Last Updated Apr 3, 2007 10:28 AM EDT
Facebook is a wonderful example of the next wave of blockbuster new Web apps. Didn’t realize that though until I read Andy Kessler’s interview with 22 year old Facebook founder Mark Zuckerberg, who is reputed to have already turned down a billion dollar plus offer for the site from Yahoo!
Facebook’s mission statement tells the story once you look at it carefully:
"Facebook is a social utility that connects you with the people around you.
You can use Facebook to:
- Share information with people you know.
- See what's going on with your friends.
- Look up people around you.”
Read it again if you don’t spot a significant difference from what most other social networking sites claim to do. Aha, you got it: Facebook is not for FORMING new groups in cyberspace; it’s for serving EXISTING groups. This opportunity opened up when broadband penetration became great enough so that, for some existing groups – American college campuses, for example – everyone in the group is online and is computer facile.
Mark started Facebook in his second year of Harvard because Harvard didn’t have a paper "pigbook" – a duplicated sheaf of pictures and bios of students. Facebook is a tool for creating entries about yourself and RESTRICTING the information in those entries to the group or groups you choose to identify with. Facebook didn’t create the Harvard undergraduate community, obviously; it just enabled the members of the group to interact better than they could before. Within two weeks, according to Andy’s interview, two thirds of the school had signed up. No marketing.
Other campuses were quick followers. This wasn’t just viral; it was a pandemic. Today Andy says there are 16 million users, half of whom use it every day. The key to this success, says I, is that the groups already existed. This is not the kind of "group forming network" which were so successful on the early Internet and Web; this is a group enhancing network. Facebook didn’t have to wait to accrete members one at a time until it reached critical mass; once it reached critical mass virally at Harvard it could infect other campuses (groups) almost en masse – and it did.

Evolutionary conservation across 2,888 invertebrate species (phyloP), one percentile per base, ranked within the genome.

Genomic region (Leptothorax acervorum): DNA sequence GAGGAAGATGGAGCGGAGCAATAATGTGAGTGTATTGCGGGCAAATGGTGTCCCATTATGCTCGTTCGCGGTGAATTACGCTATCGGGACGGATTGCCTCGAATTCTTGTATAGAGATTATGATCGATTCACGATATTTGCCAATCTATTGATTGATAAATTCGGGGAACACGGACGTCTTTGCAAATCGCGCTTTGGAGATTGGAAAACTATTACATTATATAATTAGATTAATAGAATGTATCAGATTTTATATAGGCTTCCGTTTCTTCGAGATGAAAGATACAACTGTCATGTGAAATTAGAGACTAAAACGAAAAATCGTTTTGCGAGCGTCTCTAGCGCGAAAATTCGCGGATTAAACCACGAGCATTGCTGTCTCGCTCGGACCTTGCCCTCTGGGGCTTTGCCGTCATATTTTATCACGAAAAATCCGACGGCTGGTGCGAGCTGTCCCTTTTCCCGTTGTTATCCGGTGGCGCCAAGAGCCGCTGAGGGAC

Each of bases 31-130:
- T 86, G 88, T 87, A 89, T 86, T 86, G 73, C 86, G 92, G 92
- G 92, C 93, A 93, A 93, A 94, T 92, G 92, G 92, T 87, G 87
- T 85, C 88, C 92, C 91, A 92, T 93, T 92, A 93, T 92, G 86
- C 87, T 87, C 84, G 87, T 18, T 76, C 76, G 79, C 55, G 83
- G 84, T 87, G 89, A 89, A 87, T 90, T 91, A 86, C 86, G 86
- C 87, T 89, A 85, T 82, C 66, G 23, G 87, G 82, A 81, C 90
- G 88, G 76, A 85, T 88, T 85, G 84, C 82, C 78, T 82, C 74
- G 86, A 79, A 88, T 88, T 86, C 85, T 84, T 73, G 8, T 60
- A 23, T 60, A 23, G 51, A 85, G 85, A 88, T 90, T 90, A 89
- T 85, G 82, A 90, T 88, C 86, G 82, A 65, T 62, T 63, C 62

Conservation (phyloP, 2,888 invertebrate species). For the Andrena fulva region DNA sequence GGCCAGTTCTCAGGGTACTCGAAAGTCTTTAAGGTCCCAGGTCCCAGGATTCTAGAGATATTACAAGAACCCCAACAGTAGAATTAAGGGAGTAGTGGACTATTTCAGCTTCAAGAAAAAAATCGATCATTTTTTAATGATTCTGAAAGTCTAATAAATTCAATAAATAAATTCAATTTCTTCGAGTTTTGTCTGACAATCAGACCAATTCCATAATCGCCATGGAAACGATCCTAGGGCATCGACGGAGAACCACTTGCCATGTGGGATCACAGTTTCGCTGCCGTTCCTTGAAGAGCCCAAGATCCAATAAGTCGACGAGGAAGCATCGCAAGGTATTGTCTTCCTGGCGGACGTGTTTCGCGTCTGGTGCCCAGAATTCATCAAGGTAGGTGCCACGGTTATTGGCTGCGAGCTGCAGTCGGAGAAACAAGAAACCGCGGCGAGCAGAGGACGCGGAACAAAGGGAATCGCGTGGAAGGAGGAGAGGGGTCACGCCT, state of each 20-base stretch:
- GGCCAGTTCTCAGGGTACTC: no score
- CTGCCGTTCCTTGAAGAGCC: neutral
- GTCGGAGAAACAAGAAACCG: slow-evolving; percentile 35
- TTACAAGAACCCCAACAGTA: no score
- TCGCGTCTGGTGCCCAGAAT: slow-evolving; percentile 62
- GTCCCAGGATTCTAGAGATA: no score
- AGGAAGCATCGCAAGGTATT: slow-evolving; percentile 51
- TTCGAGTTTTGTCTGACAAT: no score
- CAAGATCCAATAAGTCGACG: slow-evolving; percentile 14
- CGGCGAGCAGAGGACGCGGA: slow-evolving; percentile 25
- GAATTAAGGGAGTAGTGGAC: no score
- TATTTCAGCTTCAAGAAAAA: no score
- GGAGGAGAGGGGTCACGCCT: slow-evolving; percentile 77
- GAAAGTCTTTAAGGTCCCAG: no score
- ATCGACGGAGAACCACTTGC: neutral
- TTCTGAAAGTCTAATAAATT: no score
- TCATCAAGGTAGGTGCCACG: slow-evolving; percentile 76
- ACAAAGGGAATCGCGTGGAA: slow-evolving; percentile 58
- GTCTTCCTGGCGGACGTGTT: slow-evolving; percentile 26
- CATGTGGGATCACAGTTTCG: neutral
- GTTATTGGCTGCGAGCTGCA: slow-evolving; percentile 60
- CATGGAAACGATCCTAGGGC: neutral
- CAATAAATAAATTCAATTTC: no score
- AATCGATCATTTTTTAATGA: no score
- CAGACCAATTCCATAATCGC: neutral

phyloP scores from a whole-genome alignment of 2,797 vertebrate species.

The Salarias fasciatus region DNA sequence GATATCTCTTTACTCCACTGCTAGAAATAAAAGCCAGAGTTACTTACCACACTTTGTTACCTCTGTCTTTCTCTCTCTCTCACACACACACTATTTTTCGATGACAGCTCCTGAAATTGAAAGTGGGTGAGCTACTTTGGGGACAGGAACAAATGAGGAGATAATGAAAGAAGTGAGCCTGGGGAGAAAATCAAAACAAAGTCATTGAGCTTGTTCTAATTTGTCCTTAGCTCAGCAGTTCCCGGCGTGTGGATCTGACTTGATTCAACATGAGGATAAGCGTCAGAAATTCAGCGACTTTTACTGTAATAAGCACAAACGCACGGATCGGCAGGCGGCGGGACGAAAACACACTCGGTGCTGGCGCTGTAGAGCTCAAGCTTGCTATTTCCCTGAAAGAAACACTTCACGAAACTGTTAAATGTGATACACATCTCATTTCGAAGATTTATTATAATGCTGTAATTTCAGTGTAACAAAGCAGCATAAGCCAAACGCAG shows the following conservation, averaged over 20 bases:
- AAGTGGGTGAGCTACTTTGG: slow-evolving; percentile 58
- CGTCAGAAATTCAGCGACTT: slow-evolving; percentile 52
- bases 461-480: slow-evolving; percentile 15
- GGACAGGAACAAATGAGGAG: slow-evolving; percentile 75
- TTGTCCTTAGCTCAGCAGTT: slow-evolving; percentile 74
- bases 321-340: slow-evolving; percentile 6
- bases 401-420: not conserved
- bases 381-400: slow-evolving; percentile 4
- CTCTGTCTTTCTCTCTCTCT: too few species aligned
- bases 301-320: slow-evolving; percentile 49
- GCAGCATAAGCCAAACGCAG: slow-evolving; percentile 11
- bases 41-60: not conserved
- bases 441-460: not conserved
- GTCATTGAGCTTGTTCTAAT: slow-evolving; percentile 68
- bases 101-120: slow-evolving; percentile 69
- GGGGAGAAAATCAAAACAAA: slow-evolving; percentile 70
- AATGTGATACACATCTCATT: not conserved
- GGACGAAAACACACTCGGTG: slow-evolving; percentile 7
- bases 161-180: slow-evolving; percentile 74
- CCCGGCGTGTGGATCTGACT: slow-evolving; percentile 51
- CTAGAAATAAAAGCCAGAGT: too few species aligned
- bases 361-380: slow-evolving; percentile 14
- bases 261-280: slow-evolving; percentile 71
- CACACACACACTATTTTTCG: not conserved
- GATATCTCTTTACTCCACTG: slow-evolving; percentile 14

This is an example (which I should have known about) of what I meant when posting that the next great opportunity was not Web 2.0+ or Web 3.0 but Local Web. The simplest groups to serve are the ones that are geographically connected so that you get real world as well as cyber buzz – campuses are a great example. But you have to watch your timing because, unless the group has almost universal broadband access and use, it won’t adopt a broadband application as part of its daily life. Needless to say, these opportunities will be opening up as broadband penetration increases.
Note also an essential "local" feature of Facebook: you can restrict who has access to your information. Andy quotes Mark: "The power here is that people have information they don’t want to share with everyone. If you give people very tight control over what information they are sharing or who (sic) they are sharing with, they will actually share more. One example is that one third of our users share their cell phone number on the site."